We read many stories about successful projects. We share the milestones which look like continuous progress. Ultimately, we share stories about the failures of our projects and what we have learned. But today, I would like to share with you another perspective. The story of a side project which has been on aside for too long.
🚀 Early minor success
In May 2018, I had naturally come up with a precise idea for a tool I needed myself and decided to develop it. I am a brand designer, and I had (back then) very little coding knowledge. Creating an app on my own was a challenge.
It took me a couple of weeks to deliver a fully functional product. First users loved it. The conversion rate from a visitor to a free user was (and still is) at nearly 5%. I received a lot of positive feedback, and people used the product daily. I wrote an article about how I've managed to learn to code and build an attractive, well-performing simple product. For me, it was a great success.
👇 Slowing down
The biggest problem was I had no idea how to monetize the app. I mean – of course – I had a couple of concepts where to get the money from, but distractions had stood in my way. I've written messages to a couple of the most engaged users and simply asked: "Would you pay for the app if it has some of the features listed below?". And they said yes. However, in my opinion, the MVP version had not enough features for people to buy it. I assumed that to start earning money from the product, I needed to develop a couple of requested features and charge for it when they are ready.
I even have convinced my friend, an extremely experienced developer, to help me with further development. But you all know how it is; we're both on too tight schedules to work on the product. A lack of time, daily business (I run a small branding studio) and not-monetized-side-project — sadly — leads to procrastination.
📈 Organic passive growth
Hence we have left the product to its own for over a year. Except for some tiny releases, where we fixed some obvious bugs, the outcome remained untouched for over a year and a half.
I visited our Metabase (a tool used to analyze the database) from time to time to observe users' growth and how many links have been added. Every day we were gaining in avg. 1-3 users, coming mainly from referrals. Because people sharing the product and big websites were writing about it (like LifeHacker) the app was visited by over 12500 users and 1800 users signed up.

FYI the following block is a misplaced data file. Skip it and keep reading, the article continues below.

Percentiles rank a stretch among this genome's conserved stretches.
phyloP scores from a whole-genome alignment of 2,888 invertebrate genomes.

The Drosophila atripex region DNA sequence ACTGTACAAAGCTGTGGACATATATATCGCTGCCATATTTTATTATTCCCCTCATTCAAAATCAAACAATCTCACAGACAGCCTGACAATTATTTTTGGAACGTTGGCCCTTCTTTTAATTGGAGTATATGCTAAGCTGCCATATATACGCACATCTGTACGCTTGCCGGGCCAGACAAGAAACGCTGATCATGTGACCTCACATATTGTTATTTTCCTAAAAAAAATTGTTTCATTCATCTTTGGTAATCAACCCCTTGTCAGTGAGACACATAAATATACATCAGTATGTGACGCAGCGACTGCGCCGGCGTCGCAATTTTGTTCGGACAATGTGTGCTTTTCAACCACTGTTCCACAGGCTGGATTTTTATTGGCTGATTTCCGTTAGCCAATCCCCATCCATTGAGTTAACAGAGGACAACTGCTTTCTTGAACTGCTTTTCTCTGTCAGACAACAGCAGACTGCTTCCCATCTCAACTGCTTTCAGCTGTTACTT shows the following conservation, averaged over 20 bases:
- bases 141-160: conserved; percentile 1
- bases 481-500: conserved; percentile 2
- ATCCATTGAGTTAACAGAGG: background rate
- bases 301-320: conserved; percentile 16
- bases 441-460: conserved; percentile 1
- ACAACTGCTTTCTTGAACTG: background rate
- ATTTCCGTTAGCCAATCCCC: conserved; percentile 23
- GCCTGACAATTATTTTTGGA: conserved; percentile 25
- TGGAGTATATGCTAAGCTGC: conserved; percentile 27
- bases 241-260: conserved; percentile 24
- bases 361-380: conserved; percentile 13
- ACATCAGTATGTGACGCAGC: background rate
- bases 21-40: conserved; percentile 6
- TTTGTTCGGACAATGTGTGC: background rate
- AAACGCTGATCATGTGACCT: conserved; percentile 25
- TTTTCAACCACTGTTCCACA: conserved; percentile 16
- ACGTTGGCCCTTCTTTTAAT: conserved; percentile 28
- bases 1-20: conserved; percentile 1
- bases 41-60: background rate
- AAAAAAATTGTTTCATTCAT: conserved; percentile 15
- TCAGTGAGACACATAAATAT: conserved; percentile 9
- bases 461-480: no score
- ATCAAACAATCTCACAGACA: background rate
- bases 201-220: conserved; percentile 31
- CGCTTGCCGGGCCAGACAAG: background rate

💸 Time to <<chan(r)ge>>
A couple of months ago, I found a free weekend and decided to jump into Figma and design a new feature for the product - link categorization. The straightforward task turned into an interesting outcome – complete product redesign. Additionally, at the same time, the idea for the monetization has been born. Finally, after months of research, I came up with a list of features, which, based on the feedback from the users, made sense to be paid for.
The moment gave me a boost and motivation to start working on the product again. I've turned the designs into code (Frontend) and reached my developer-friend to get him to integrate the payments system (Paypal in the beginning) and wrap everything up in the backend. It took some time, but version two of the app – not an MVP – was born.
🎈 Subscription? No thanks.
A year ago, I thought it was going to be super accurate to charge a small amount every month for pro account access. Inspired by small apps like Evernote, Pocket, it made total sense to me, users would pay €2 for a simple app every month.
Though, I have always been against monthly subscriptions. Nowadays, subscription-based MRR is a foundation for almost every product (and I understand why!). However, I knew that I cannot do it with my product. After research and listing the pros and cons of different monetization models, I decided to go with a one-time payment model. In practice, paying once unlocks access to Pro features. How is it going?
🎉 First paying user
You all here, dear Indie Hackers, read a lot of stories about first paying customers and the feeling behind it. From my perspective, it is fabulous for two reasons:
Furthermore, for the very first time in the history of our product, I feel incredibly motivated to keep the wheel spinning.
🎯 Setting up the goals
Now, when we know there is an audience willing to pay for the product, we set up clear and reachable goals. First of all, we want to keep a very realistic minimum of 3-5 paid users each month. It should allow us to cover the maintenance cost of the project and invest a little amount into increasing our traffic. Secondary, we have two significant updates in the pipeline, and we cannot wait to start testing. Lastly, I managed to plan affordable (in terms of the time) marketing strategy for the product, giving the whole machine a significant boost.
💪 Better later than never
One year and a half is a long time to learn new things. Now I know that I should have validated monetization much earlier, in the very early stage. I should have done everything to test if there was any market fit for the tool. Hopefully, in upcoming months, the motivation persists, and we will manage to keep the development going. I hope we can reach a sweet goal of 5000 free users very soon and keep growing in the purchases.
Hopefully, in a year and a half, I will be able to write an article about a product that has not been put aside.
And here we start again, with Mailist 2.0 (https://mailist.app/read-later.html)